The diagnosis of West Nile virus infection is made by clinical impression and confirmed by laboratory testing. It is chiefly suspected in adults over 50 who develop an encephalitis or meningitis in the summer or early fall. The presence of other cases in the community or history of travel also raises suspicion. However, the disease has been reported in all ages, and should be considered in all patients with unexplained encephalitis or meningitis.

Local and state health departments provide diagnostic testing. Samples of blood and spinal fluid are required.

There is as yet no approved specific treatment for this infection. Anti-viral agents are being tested, with some promise. Prevention of mosquito exposure and the use of repellants makes the best sense. Since the disease is so rare (even if hyped by the news media), and even more rare in children, a bit of common sense precautions ought to be about all parents concern themselves with West Nile virus.

Tuesday, August 27: Children whose mothers smoke during pregnancy are predisposed to obesity, according to researchers in Germany. The prevalence of obesity among children of mothers who smoked throughout pregnancy was 6.2%. Obesity in children of nonsmokers was 2.8%. Low birth weight deliveries were twice as common and breast-feeding rates less than half among mothers who smoked throughout pregnancy, when compared with non-smoking mothers. The researchers surmise that exposure to nicotine during pregnancy may affect the neurotransmitter systems in the growing fetus and lead to changes in the feeding and satiety reflexes. A suppression of satiety could lead to overeating and obesity. European Journal of Pediatrics 2002;161:445-448.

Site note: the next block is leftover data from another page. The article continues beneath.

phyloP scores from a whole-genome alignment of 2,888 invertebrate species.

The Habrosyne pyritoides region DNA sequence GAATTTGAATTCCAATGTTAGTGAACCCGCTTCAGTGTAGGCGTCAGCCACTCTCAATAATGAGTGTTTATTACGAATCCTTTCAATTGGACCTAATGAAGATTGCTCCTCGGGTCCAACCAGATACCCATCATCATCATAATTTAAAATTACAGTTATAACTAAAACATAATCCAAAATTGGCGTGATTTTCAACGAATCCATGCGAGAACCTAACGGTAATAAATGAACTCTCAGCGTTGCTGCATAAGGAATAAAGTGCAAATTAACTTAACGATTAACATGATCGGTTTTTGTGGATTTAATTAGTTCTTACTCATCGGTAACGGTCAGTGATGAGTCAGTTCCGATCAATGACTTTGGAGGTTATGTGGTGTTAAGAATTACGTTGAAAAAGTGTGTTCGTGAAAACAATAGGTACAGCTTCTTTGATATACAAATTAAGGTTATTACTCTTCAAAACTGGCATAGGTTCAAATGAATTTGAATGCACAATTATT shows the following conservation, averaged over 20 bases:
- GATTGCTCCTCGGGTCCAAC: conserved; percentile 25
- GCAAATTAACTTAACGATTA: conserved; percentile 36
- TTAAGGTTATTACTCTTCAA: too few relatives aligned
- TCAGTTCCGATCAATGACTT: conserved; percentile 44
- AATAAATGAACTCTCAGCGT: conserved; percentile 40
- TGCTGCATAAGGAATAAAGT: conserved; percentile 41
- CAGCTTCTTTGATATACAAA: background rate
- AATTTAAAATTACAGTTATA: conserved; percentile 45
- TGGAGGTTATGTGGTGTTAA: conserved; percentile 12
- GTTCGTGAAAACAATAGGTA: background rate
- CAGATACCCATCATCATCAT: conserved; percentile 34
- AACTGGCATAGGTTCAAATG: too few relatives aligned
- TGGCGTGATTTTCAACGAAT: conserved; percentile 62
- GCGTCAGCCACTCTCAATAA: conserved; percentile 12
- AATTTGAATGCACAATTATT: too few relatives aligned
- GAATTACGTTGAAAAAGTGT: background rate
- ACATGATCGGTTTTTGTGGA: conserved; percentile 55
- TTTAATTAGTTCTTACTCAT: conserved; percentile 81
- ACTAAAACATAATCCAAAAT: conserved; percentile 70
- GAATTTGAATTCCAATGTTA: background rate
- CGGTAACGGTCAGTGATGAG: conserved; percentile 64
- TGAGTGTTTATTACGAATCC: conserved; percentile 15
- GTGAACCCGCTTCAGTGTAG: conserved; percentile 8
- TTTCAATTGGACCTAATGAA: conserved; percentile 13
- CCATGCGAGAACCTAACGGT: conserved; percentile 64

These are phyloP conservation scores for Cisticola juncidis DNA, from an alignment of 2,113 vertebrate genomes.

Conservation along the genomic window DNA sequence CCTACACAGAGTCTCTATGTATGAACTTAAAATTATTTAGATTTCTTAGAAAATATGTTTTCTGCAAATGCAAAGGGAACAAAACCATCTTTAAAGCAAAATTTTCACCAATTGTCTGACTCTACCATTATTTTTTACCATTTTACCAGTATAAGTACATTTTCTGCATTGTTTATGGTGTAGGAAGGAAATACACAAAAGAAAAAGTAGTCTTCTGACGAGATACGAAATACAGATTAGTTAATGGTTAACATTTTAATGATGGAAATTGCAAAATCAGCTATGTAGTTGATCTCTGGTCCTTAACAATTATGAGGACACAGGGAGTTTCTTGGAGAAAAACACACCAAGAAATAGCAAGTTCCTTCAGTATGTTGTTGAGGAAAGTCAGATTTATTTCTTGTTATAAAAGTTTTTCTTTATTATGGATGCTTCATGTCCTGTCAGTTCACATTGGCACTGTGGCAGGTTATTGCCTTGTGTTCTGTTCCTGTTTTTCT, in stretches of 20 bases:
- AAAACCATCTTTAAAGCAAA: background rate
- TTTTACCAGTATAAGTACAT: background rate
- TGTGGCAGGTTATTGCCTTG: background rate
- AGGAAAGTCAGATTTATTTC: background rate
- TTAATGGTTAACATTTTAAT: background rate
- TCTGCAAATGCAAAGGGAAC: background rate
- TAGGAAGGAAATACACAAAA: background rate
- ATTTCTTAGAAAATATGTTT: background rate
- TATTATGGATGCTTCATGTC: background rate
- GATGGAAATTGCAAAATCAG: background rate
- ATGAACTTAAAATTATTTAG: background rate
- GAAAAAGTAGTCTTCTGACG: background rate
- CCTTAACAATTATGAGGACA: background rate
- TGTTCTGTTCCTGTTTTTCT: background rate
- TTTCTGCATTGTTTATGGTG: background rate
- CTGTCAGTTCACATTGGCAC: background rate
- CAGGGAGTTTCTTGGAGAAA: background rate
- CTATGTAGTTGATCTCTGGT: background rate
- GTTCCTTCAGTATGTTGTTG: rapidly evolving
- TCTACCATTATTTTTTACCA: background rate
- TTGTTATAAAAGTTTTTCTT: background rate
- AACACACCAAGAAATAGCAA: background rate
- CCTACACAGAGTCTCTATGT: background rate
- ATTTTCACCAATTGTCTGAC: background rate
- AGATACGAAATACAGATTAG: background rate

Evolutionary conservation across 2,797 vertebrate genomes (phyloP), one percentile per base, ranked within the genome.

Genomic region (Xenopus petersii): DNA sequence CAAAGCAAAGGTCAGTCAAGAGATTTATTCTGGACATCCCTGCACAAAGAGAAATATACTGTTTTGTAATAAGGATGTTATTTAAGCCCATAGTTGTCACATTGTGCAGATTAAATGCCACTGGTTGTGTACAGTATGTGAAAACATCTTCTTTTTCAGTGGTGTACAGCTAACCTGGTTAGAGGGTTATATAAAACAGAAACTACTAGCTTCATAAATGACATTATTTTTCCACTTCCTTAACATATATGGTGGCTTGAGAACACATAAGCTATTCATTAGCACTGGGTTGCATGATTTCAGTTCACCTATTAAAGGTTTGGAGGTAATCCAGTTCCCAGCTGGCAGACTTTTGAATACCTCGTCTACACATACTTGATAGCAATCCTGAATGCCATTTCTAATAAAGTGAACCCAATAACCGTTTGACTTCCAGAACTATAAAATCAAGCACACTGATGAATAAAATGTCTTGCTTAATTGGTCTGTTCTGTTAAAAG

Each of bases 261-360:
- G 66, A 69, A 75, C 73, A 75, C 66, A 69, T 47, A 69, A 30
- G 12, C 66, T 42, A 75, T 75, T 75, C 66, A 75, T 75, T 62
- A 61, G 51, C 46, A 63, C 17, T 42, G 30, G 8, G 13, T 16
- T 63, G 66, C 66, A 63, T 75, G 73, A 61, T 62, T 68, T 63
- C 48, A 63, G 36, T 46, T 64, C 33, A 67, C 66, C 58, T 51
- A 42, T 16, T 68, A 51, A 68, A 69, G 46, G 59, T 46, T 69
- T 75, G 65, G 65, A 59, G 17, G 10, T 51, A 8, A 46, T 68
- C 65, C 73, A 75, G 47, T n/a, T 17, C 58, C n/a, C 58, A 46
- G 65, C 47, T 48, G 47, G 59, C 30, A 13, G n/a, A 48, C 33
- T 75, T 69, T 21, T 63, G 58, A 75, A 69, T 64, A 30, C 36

Wednesday, August 28: The diagnosis of fragile X syndrome, the most common inherited form of mental retardation in the US, is often delayed. The average age at diagnosis is 26 months. This occurs despite the availability of a test for the condition. By the time of diagnosis, half of the parents in this study had already had another child, and 43% of these children also had fragile X syndrome. According to the lead researcher in this study, the FRAXA Research Foundation is a good resource for clinical information about fragile X syndrome. Morbidity and Mortality Weekly Report 2002:51:740-742.
Thursday, August 29: The Food and Drug Administration has approved a "wristwatch" style non-invasive blood glucose monitor for use by diabetic children. The "GlucoWatch Biographer" is made by Cygnus, Inc. It is a blood glucose monitoring device worn like a watch. The device was approved for use by adults last year. It is thus far meant to be backed up by fingerstick glucose monitoring to ensure correct readings. The manufacturer are working on an enhanced version. Their goal is the eventual replacement of finger-stick tests altogether. Reuters Health.
Friday, August 30: Exposure to pet cats or dogs during the first year of life seems to protect infants from developing allergies later in childhood. The rate of skin reactions to dust mite, ragweed, and blue grass allergens was reduced by half in children exposed to pets from early infancy as compared to children not exposed to these animals. "These findings suggest that exposure to more than one dog or cat in the first year of life may reduce a child's risk of allergic disease," the team leader concludes. Journal of the American Medical Association 2002;288:963-972,1012-1013.